As previously noted, tinnitus can either be caused or worsened by a number of different entities. Damage or pathophysiology at the cellular level could be one of them.  As the tiny hairs of the cochlea sway and bent with the oscillations of the jelly, excessive strain and bending may damage or even fracture them. Damage to the hairs from excessive oscillations often result from trauma and damage caused by high sound pressure levels (SPL’s) such as those found at construction sites, concert venues, shooting ranges, etc.; and once damaged those bristles are not known to regenerate.  The nerve signals from the damaged bristles can “leak” as aberrant signals, eventually being perceived and interpreted by the brain as bizarre noise like tinnitus, that does not match reality.

As mentioned, this sound manifests as a buzzing, ringing or hissing sound, or variations thereof, which can be relentless and continuous.  Age-related hearing loss, also known as Presbycusis, is another common cause of tinnitus.  Other conditions, a few of which can be more serious or even sinister, may cause tinnitus. Meniere’s disease is one of those serious conditions, which in addition to tinnitus, may include loss of hearing, vertigo, migraines, etc. it is an inner ear disorder of uncertain cause, which has no cure. Acoustic Neuroma is a benign tumor of the auditory nerve, which is serious by virtue of it being in a very hard-to-get-to area of the skull, where the inner ear is located- the “petrous” (rock-hard) bone.

Prevention and Management

Oftentimes, the best method is simple measures to address the risk factors for the condition itself.  Over time, as outlined above, exposure to loud noise can damage the delicate structure and physiology of the ear; so, the best preventative method is to protect the fragile mechanism of sound transmission along the ear-complex.  Avoiding situations that involve exposure to loud and persistent noise, is always sound advice; and if those situations cannot be avoided, then one should invest in hearing protection.  Over the ear noise canceling protective headphones can cut out a lot of the damaging SPL waves and protect the delicate inner ear mechanics from harm.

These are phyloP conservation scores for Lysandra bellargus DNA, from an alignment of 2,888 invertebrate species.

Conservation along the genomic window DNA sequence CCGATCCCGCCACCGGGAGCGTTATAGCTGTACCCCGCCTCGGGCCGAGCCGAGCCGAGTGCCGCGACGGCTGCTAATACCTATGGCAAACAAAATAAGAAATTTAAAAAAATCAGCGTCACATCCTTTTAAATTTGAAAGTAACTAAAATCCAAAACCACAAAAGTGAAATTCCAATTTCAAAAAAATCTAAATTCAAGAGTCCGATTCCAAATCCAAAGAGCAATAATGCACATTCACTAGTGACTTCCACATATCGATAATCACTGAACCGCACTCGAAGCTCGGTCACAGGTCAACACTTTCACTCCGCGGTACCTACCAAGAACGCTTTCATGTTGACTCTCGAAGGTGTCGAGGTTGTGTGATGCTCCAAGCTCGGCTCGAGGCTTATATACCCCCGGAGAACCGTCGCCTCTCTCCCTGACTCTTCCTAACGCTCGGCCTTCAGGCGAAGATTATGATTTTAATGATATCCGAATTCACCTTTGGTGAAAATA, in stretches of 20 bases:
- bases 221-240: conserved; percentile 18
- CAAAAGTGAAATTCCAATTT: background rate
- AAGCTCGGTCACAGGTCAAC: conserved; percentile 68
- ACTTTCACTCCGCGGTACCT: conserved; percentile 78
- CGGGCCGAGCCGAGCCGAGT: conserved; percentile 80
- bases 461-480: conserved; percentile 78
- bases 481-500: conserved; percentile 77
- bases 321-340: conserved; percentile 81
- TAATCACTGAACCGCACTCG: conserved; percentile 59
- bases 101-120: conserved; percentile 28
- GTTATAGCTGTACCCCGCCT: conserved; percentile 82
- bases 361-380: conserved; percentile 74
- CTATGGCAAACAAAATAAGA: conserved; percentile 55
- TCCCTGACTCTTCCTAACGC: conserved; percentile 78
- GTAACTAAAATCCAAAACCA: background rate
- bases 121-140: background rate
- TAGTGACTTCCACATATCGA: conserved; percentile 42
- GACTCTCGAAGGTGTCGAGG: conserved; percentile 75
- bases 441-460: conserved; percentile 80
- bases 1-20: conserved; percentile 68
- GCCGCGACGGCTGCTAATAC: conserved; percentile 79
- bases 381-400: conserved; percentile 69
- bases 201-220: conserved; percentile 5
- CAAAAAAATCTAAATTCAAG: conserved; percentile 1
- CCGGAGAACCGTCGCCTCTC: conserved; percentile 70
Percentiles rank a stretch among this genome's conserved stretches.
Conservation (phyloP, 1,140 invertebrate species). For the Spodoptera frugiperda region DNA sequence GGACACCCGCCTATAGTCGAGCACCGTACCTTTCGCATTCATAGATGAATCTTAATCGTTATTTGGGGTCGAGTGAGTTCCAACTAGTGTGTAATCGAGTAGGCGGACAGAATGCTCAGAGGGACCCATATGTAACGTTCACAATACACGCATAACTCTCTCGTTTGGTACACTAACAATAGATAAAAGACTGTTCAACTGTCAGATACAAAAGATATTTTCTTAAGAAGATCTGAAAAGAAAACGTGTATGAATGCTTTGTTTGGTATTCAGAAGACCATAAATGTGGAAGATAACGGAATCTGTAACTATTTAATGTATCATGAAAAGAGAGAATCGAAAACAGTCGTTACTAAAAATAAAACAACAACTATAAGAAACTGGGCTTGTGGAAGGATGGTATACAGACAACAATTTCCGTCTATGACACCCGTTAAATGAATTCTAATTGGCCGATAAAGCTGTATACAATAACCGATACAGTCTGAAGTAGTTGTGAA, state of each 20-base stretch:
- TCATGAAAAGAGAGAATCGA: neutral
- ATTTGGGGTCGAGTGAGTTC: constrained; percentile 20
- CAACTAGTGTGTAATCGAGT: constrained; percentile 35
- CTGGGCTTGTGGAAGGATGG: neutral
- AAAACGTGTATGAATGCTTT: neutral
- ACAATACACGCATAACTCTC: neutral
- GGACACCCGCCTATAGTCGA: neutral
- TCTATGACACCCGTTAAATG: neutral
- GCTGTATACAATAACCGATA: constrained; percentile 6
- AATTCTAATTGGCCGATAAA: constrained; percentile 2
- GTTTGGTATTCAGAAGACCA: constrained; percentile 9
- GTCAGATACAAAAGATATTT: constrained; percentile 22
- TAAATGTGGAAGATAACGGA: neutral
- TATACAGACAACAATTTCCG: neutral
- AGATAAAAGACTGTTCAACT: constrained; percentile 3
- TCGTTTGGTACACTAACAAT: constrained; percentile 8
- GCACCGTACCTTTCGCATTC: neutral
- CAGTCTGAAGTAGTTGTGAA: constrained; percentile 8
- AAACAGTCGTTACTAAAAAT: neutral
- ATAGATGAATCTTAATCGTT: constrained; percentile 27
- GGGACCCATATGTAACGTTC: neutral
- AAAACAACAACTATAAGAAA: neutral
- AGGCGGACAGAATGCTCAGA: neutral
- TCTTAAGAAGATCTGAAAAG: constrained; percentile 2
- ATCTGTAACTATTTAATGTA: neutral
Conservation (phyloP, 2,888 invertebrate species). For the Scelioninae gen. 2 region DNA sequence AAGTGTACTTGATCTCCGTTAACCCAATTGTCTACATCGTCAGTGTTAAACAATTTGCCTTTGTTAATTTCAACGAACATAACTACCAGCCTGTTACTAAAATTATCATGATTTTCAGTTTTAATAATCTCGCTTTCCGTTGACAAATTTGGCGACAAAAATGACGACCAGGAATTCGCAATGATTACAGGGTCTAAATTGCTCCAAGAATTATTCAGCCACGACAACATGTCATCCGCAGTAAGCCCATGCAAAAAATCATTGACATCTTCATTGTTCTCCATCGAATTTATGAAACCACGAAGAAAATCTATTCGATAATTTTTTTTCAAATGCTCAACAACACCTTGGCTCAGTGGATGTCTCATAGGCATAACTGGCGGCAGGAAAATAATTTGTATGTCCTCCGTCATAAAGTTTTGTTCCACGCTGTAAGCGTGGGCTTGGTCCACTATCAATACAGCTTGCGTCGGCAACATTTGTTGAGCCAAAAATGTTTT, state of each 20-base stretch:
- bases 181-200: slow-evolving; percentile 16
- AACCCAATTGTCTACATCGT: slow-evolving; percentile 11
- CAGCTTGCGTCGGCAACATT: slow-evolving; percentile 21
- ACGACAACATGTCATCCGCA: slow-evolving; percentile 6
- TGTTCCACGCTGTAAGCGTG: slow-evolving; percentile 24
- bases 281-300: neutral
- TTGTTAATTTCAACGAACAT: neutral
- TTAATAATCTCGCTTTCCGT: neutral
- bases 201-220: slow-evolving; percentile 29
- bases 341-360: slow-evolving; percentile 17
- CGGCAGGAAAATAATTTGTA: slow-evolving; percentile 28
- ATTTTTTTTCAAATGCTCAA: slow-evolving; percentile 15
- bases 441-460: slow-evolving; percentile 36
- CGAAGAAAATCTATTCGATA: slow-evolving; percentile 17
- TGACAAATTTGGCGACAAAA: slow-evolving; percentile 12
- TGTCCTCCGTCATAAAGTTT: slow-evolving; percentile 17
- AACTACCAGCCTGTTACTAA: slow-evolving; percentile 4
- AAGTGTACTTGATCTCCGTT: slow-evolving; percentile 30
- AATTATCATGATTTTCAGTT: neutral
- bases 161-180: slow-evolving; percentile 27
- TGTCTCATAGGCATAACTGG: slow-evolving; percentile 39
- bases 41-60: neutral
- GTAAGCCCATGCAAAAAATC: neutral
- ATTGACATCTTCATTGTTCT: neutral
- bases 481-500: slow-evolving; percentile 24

Long-term exposure to amplified music or listening at a very high volume through earphones can similarly cause hearing loss and tinnitus.  Not only do earphones directly funnel high SPL waves into your ear, but long-term earphone use can trap dirt, bacteria, and wax in the ear itself further raising the risk of hearing loss and tinnitus symptoms.

Management of tinnitus once the damage is done comes down to treating any underlying conditions first.  Following a hearing test and general symptom assessment, specialists will usually look at the removal of any impacted earwax, treating any underlying blood vessel or vascular conditions, and changing a patient’s medications or life-style if either or both could be a contributing factor.  Many patients have had success with noise suppression therapy utilizing white noise machines or masking devices, worn by the patient.  These devices produce a specific frequency of white noise to cancel out the internal stimuli caused by tinnitus.  Over time, utilizing tinnitus retraining methods, the brain can be programmed to simply “ignore” the signals that result in the tinnitus.  Many patients report that their symptoms do not appear to be present unless they specifically focus on them.  Certain medications have similarly been proven to reduce the severity of the symptoms.  While these medications are helpful, like most medications, they may exhibit side effects such as drowsiness and nausea; so, all medications should be used with caution, through a specialist provider.